What is POP?
Persistent organic pollutants (POPs) are primal and secondary industrial products. They include a group of extremely persistent synthetic substances used as pesticides in agriculture or released into the environment as byproducts. Some of them are widely used in various areas of activity of the modern society (agriculture, food production, medicine, packaging and toys production, etc.). Even small concentrations of POPs are highly toxic.
POPs cause a global environmental problem due to their resistance to degradation, ability to travel in various directions far beyond their place of origin and to be accumulated in tissues of the majority of life forms hence contaminating humans and wildlife.
To reduce the risks associated with their negative impact on the environment and humans it is necessary to ban production and use of these dangerous chemicals. However, it has to be remembered that some POPs continue to play an important role in the economy of many countries. Therefore, it is crucial to find alternative nontoxic substances before completely discontinuing use of POPs which will help solve the emerging issues without hampering the social and economic development.
With a view to banning the production of POPs and eliminating their stockpiles and sources, the international community adopted the Stockholm Convention on Persistent Organic Pollutants. It lists 12 most dangerous POPs as well as provides for mechanisms to prevent their damaging effects. Nine out of twelve POPs are chlorine-containing pesticides (aldrin, dieldrin, chlordane, DDT, endrin, heptachlor, hexachlorobenzene, mirex and toxaphene). The rest are industrial chemicals (polychlorinated biphenyls, dioxins and furan). This list is far from being complete. New substances may be added when new data becomes available.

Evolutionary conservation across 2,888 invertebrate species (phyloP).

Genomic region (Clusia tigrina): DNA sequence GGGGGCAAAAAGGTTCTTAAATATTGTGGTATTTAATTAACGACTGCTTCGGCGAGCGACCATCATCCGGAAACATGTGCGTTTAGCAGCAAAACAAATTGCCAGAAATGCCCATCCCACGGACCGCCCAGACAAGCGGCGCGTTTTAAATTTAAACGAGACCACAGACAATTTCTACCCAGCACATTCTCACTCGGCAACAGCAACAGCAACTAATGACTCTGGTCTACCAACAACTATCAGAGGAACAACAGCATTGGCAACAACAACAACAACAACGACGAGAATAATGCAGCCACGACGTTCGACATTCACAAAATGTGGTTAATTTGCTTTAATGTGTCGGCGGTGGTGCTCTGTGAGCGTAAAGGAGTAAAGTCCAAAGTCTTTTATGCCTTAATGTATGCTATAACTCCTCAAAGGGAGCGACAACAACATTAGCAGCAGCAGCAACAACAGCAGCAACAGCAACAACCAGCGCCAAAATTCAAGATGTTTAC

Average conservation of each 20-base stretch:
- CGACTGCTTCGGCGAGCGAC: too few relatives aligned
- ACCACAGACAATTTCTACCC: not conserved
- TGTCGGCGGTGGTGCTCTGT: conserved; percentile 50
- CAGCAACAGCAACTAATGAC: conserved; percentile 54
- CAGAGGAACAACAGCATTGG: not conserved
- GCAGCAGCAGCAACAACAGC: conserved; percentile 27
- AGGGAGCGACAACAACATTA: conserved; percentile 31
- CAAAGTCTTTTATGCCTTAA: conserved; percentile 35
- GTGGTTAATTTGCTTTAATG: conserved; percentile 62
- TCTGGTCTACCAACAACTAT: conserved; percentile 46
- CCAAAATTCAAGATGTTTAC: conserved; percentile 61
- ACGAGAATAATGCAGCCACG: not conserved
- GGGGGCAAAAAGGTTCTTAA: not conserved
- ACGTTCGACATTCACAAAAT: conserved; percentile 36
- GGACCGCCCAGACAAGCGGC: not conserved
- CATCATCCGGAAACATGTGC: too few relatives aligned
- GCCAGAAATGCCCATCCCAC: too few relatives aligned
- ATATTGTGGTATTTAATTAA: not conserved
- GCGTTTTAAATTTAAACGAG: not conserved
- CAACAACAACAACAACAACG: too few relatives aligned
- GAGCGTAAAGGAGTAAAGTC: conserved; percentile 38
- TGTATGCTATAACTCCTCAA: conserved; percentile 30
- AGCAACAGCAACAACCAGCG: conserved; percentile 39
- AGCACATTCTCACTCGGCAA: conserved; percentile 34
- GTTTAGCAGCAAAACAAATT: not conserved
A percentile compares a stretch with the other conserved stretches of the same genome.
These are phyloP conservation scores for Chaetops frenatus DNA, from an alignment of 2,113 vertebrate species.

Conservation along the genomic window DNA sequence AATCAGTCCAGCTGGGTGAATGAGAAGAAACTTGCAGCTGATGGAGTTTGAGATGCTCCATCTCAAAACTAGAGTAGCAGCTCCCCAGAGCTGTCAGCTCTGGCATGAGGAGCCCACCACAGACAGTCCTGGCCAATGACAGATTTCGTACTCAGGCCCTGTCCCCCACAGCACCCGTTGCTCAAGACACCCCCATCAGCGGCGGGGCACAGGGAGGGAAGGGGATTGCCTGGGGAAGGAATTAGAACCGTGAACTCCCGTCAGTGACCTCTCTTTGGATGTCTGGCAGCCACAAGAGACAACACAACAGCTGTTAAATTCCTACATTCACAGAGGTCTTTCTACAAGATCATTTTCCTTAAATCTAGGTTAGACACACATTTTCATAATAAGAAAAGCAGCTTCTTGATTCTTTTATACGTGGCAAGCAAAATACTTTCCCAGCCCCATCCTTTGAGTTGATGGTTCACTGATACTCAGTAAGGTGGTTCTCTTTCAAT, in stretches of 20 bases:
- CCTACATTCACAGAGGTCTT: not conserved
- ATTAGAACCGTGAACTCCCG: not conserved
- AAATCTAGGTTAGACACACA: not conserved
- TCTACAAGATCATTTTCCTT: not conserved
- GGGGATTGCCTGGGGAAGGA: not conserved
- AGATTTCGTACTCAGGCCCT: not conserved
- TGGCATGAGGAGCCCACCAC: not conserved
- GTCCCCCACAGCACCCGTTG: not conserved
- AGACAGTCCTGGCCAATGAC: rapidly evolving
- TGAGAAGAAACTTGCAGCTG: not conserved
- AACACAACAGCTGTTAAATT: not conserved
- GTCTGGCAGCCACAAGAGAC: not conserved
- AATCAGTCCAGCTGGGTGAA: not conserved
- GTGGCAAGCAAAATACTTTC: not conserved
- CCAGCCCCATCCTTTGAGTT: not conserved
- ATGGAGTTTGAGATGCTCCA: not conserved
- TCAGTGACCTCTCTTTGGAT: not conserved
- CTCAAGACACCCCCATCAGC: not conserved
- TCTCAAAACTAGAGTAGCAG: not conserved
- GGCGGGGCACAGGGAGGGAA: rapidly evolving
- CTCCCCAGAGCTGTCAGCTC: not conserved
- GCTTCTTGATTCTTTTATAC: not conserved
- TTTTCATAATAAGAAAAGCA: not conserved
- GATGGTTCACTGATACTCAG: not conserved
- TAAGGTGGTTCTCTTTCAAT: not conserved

At its 4th meeting held on 4-8 May 2009 in Geneva the Conference of the Parties of the Stockholm Convention adopted amendments to Annex A, B and C to list new chemicals as persistent organic pollutants (chlordecone, hexabromobiphenyl, pentachlorobenzene, lindane, alpha hexachlorocyclohexane, beta hexachlorocyclohexane, tetrabromodiphenyl ether, pentabromodiphenyl ether,�hexabromodiphenyl ether, heptabromodiphenyl ether, perfluorooctane sulfonic acid, its salts and perfluorooctane sulfonyl fluoride.
It was decided to add chlorodecone, hexabromobiphenyl, alpha hexachlorocyclohexane, beta hexachlorocyclohexane to Annex A of the Stockholm Convention; pentachlorobenzene to Annex C; lindane to Annex A (its use is permitted in pharmaceutical production).Pentabromodiphenyl ether and octabromodiphenyl ether also made the lists of the Stockholm Convention. The recycling and export of products containing these substances is permitted until 2030.